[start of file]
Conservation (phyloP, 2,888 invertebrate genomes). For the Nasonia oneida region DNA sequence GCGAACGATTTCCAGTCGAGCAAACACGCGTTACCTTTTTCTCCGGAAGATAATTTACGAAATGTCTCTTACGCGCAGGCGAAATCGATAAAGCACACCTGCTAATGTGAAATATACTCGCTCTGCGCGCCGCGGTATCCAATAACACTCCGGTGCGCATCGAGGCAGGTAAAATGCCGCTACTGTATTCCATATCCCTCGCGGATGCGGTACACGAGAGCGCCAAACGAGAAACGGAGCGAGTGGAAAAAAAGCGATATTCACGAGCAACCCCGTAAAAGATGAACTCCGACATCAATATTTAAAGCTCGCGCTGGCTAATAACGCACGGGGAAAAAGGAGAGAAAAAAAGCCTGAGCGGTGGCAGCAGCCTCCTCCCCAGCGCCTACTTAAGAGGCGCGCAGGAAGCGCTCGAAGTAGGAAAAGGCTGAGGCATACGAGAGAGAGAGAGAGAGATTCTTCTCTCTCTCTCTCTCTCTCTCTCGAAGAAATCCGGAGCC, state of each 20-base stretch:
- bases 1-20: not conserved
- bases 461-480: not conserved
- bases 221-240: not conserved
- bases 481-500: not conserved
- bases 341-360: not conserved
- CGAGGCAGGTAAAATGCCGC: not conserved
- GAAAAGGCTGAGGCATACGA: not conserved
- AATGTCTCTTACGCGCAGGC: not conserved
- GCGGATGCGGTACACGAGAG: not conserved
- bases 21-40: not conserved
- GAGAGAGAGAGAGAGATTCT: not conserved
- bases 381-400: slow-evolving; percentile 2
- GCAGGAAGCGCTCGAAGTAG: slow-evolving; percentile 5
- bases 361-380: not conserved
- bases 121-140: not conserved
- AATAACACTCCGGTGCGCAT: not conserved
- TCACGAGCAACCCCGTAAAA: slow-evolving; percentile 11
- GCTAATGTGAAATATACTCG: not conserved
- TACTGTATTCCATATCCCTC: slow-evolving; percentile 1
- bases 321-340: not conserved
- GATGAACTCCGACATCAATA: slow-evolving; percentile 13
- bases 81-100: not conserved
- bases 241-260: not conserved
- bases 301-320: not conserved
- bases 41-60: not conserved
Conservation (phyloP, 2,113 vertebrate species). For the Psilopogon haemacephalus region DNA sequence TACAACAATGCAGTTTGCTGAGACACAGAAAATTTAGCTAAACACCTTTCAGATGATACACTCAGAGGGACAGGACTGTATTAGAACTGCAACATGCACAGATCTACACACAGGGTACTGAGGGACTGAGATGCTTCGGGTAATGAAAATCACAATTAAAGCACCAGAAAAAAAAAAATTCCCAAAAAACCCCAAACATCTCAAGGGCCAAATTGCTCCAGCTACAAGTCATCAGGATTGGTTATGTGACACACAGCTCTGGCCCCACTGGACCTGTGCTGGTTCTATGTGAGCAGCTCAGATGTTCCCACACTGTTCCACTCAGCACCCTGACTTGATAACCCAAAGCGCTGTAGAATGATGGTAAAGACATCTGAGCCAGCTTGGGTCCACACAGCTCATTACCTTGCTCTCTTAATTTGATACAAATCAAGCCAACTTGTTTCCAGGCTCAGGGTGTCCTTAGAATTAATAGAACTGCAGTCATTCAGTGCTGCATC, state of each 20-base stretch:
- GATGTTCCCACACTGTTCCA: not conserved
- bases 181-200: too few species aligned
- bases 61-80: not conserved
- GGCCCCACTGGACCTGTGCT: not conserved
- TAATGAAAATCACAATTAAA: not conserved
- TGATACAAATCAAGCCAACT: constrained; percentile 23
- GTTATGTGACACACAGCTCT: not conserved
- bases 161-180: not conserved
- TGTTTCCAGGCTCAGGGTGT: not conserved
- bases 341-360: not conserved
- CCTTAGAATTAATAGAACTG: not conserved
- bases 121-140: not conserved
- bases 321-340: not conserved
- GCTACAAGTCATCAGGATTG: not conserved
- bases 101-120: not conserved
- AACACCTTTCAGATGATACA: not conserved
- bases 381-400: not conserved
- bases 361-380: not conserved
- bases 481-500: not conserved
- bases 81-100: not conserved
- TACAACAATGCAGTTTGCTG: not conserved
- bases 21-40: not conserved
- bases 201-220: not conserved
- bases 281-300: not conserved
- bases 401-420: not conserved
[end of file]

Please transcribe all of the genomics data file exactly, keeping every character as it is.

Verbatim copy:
Conservation (phyloP, 2,888 invertebrate genomes). For the Nasonia oneida region DNA sequence GCGAACGATTTCCAGTCGAGCAAACACGCGTTACCTTTTTCTCCGGAAGATAATTTACGAAATGTCTCTTACGCGCAGGCGAAATCGATAAAGCACACCTGCTAATGTGAAATATACTCGCTCTGCGCGCCGCGGTATCCAATAACACTCCGGTGCGCATCGAGGCAGGTAAAATGCCGCTACTGTATTCCATATCCCTCGCGGATGCGGTACACGAGAGCGCCAAACGAGAAACGGAGCGAGTGGAAAAAAAGCGATATTCACGAGCAACCCCGTAAAAGATGAACTCCGACATCAATATTTAAAGCTCGCGCTGGCTAATAACGCACGGGGAAAAAGGAGAGAAAAAAAGCCTGAGCGGTGGCAGCAGCCTCCTCCCCAGCGCCTACTTAAGAGGCGCGCAGGAAGCGCTCGAAGTAGGAAAAGGCTGAGGCATACGAGAGAGAGAGAGAGAGATTCTTCTCTCTCTCTCTCTCTCTCTCTCGAAGAAATCCGGAGCC, state of each 20-base stretch:
- bases 1-20: not conserved
- bases 461-480: not conserved
- bases 221-240: not conserved
- bases 481-500: not conserved
- bases 341-360: not conserved
- CGAGGCAGGTAAAATGCCGC: not conserved
- GAAAAGGCTGAGGCATACGA: not conserved
- AATGTCTCTTACGCGCAGGC: not conserved
- GCGGATGCGGTACACGAGAG: not conserved
- bases 21-40: not conserved
- GAGAGAGAGAGAGAGATTCT: not conserved
- bases 381-400: slow-evolving; percentile 2
- GCAGGAAGCGCTCGAAGTAG: slow-evolving; percentile 5
- bases 361-380: not conserved
- bases 121-140: not conserved
- AATAACACTCCGGTGCGCAT: not conserved
- TCACGAGCAACCCCGTAAAA: slow-evolving; percentile 11
- GCTAATGTGAAATATACTCG: not conserved
- TACTGTATTCCATATCCCTC: slow-evolving; percentile 1
- bases 321-340: not conserved
- GATGAACTCCGACATCAATA: slow-evolving; percentile 13
- bases 81-100: not conserved
- bases 241-260: not conserved
- bases 301-320: not conserved
- bases 41-60: not conserved
Conservation (phyloP, 2,113 vertebrate species). For the Psilopogon haemacephalus region DNA sequence TACAACAATGCAGTTTGCTGAGACACAGAAAATTTAGCTAAACACCTTTCAGATGATACACTCAGAGGGACAGGACTGTATTAGAACTGCAACATGCACAGATCTACACACAGGGTACTGAGGGACTGAGATGCTTCGGGTAATGAAAATCACAATTAAAGCACCAGAAAAAAAAAAATTCCCAAAAAACCCCAAACATCTCAAGGGCCAAATTGCTCCAGCTACAAGTCATCAGGATTGGTTATGTGACACACAGCTCTGGCCCCACTGGACCTGTGCTGGTTCTATGTGAGCAGCTCAGATGTTCCCACACTGTTCCACTCAGCACCCTGACTTGATAACCCAAAGCGCTGTAGAATGATGGTAAAGACATCTGAGCCAGCTTGGGTCCACACAGCTCATTACCTTGCTCTCTTAATTTGATACAAATCAAGCCAACTTGTTTCCAGGCTCAGGGTGTCCTTAGAATTAATAGAACTGCAGTCATTCAGTGCTGCATC, state of each 20-base stretch:
- GATGTTCCCACACTGTTCCA: not conserved
- bases 181-200: too few species aligned
- bases 61-80: not conserved
- GGCCCCACTGGACCTGTGCT: not conserved
- TAATGAAAATCACAATTAAA: not conserved
- TGATACAAATCAAGCCAACT: constrained; percentile 23
- GTTATGTGACACACAGCTCT: not conserved
- bases 161-180: not conserved
- TGTTTCCAGGCTCAGGGTGT: not conserved
- bases 341-360: not conserved
- CCTTAGAATTAATAGAACTG: not conserved
- bases 121-140: not conserved
- bases 321-340: not conserved
- GCTACAAGTCATCAGGATTG: not conserved
- bases 101-120: not conserved
- AACACCTTTCAGATGATACA: not conserved
- bases 381-400: not conserved
- bases 361-380: not conserved
- bases 481-500: not conserved
- bases 81-100: not conserved
- TACAACAATGCAGTTTGCTG: not conserved
- bases 21-40: not conserved
- bases 201-220: not conserved
- bases 281-300: not conserved
- bases 401-420: not conserved